Friday, October 31, 2008

Trick or Trivia

In 1985, the candy industry actually lobbied to to move the end of Daylight Saving Time into early November - after Halloween. They hoped that the longer days would increase the time spent trick-or-treating and boost candy sales. The National Confectioners Association reportedly "pleaded with U.S. senators and, according to some reports, left pumpkins full of candy on their chairs." In 2007, more than twenty years later, the candy makers' wish was granted and Congress extended Daylight Saving Time to November. This year, it's November 2nd.

This is not a trick. I learned (okay okay... stole) this fun fact from the Nov-Dec issue of Mental Floss. Pretty interesting, huh?

Thursday, October 30, 2008

Best and worst Halloween candy

MSN posted this info from Keri Glassman, author of The Snack Factor Diet, identifying the healthiest and least healthy candy as follows:

BEST CANDY CHOICES (from lowest calorie count): One stick of Trident gum, Reese's Mini Cup, Three Kit Kat Bites, Miniature Mr. Goodbar, Snack-Size Raisins, Hershey's Milk Chocolate Miniature, Three Jolly Ranchers, Small Tootsie Roll, Miniature York Peppermint Patties, Charms Blow Pop

WORST CANDY CHOICES: Fun size Snickers, Fun size Milky Way, Fun size Kit Kat, Fun size Skittles Original Fruit, Ten Wild n' Fruity Gummy Bears, Fun size Butterfinger, Fun size M&M's Plain, Fun size M&M's Peanut, and the worst... Snack Size Twizzler Twists

Considering my true love for Peanut M&M's, I haven't got much to say about this. Get the full calorie counts here.

And if you are interested in the environmental impact of the holiday (and some major guilt for loving candy rich in HFCS), check out Slate's Green Lantern post here.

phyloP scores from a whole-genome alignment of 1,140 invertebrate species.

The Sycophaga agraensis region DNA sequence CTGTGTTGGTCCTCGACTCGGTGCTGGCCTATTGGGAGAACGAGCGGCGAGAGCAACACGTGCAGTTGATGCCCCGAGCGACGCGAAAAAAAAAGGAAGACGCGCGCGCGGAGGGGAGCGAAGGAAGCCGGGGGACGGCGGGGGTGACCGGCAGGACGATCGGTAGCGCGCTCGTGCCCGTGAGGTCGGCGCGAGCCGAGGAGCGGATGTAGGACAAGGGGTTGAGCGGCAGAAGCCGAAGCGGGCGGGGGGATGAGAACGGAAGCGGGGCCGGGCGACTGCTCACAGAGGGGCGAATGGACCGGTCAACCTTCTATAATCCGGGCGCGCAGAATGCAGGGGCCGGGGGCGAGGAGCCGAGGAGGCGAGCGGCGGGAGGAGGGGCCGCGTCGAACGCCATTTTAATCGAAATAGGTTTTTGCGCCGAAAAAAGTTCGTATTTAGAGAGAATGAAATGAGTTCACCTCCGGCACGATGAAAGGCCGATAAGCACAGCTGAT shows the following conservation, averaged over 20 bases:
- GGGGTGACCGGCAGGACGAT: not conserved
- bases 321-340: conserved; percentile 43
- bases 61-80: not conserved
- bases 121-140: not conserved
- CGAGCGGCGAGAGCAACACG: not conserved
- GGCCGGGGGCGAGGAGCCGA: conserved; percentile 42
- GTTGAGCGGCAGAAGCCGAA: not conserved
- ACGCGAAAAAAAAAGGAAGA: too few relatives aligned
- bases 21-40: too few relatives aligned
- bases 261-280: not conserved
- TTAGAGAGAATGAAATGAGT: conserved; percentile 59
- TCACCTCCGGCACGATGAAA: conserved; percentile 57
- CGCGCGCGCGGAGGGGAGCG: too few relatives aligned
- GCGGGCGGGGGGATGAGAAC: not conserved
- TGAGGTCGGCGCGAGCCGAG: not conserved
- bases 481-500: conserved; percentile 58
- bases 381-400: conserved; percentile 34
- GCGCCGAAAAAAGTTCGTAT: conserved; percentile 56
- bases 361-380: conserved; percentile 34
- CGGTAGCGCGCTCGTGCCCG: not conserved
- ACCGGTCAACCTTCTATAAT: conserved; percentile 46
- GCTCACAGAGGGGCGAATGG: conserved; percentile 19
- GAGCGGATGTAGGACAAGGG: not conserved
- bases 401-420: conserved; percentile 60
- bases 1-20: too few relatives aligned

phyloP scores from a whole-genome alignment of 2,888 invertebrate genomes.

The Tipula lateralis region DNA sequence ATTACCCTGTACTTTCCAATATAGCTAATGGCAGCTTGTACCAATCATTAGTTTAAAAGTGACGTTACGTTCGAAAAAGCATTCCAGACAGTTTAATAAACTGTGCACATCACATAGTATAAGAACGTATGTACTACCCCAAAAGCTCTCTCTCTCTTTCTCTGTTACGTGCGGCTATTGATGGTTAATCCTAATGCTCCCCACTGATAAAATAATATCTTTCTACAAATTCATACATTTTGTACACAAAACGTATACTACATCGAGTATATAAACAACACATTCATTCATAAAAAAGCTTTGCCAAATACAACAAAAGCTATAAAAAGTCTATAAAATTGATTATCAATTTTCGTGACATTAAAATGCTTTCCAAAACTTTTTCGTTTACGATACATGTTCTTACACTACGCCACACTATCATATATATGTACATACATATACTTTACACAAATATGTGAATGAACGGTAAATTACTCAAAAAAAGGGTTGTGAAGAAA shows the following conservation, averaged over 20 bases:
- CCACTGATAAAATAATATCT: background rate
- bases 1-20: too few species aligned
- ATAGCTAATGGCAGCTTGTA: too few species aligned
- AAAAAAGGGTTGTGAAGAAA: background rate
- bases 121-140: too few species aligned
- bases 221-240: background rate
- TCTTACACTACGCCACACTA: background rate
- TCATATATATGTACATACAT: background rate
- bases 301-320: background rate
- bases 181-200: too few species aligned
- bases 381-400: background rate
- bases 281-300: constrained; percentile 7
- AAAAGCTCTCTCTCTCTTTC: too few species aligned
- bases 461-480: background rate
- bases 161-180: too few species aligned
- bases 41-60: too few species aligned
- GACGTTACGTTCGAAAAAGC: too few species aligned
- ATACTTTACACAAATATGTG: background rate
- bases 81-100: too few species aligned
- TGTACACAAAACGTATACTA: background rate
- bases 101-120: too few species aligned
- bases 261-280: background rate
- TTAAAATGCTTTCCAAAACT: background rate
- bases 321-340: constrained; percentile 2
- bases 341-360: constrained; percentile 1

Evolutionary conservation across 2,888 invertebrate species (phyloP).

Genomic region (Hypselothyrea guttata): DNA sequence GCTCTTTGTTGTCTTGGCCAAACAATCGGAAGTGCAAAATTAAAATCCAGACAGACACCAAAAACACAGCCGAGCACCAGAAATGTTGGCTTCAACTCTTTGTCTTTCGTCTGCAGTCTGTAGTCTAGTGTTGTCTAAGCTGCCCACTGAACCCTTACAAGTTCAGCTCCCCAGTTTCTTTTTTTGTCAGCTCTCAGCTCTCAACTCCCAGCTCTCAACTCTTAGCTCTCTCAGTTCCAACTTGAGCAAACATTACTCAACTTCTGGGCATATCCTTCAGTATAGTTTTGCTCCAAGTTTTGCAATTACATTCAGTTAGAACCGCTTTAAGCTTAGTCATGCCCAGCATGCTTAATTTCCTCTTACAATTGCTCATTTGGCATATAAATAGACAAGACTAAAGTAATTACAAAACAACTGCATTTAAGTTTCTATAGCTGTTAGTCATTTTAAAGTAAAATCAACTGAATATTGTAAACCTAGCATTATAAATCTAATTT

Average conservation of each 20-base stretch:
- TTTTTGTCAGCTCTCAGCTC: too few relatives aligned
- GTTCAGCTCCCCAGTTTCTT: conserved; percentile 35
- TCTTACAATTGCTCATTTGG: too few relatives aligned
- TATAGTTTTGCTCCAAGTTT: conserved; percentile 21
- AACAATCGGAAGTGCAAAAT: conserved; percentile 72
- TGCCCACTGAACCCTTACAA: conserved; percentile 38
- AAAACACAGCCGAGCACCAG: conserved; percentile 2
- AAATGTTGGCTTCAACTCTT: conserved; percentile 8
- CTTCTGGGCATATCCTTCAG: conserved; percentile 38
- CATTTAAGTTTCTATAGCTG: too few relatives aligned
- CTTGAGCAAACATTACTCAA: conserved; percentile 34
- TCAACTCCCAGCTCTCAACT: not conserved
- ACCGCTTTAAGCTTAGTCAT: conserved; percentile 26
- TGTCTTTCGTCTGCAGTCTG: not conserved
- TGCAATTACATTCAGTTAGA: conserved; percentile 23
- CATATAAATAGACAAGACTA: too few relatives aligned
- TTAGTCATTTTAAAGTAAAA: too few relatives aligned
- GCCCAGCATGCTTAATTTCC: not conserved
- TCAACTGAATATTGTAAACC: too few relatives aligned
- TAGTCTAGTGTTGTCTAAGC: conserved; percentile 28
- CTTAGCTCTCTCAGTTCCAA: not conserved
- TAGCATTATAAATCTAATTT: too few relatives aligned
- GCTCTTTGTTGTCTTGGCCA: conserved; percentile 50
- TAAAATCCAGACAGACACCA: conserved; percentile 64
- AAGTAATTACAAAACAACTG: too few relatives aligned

(thnx Bec)

It was only a matter of time

Another cancer fighting cocktail. Computer World reports that researchers at Rice University are genetically engineering a beer that, with the addition of resveratrol, will have "higher and more consistent concentrations of the cancer-fighting chemical" than red wine. Read all about it here.

So resveratrol is naturally a part of grapes, red wine and pomegranates yet they are putting the chemical into beer? When does it become a chemical? Mmm... yummy hoppy chemical? A researcher quoted in the article said, "In general, the addition of the resveratrol shouldn't affect the taste of the beer, since the chemical is odorless and tasteless." Hmm...

Anywho, back in June, scientists at the University of Wisconsin called resveratrol "a key reason for the so-called French Paradox- the observation that French people have lower rates of heart disease despite a cuisine known for its cream sauces and decadent cheeses, all loaded with heart-clogging saturated fats." Something tells me that American eating and drinking habits may vary from the French a tad bit more than that one little compound. And... well... suggesting that popping open a cold one will deliver more resveratrol, more consistently than it's natural source just doesn't seem like great advice.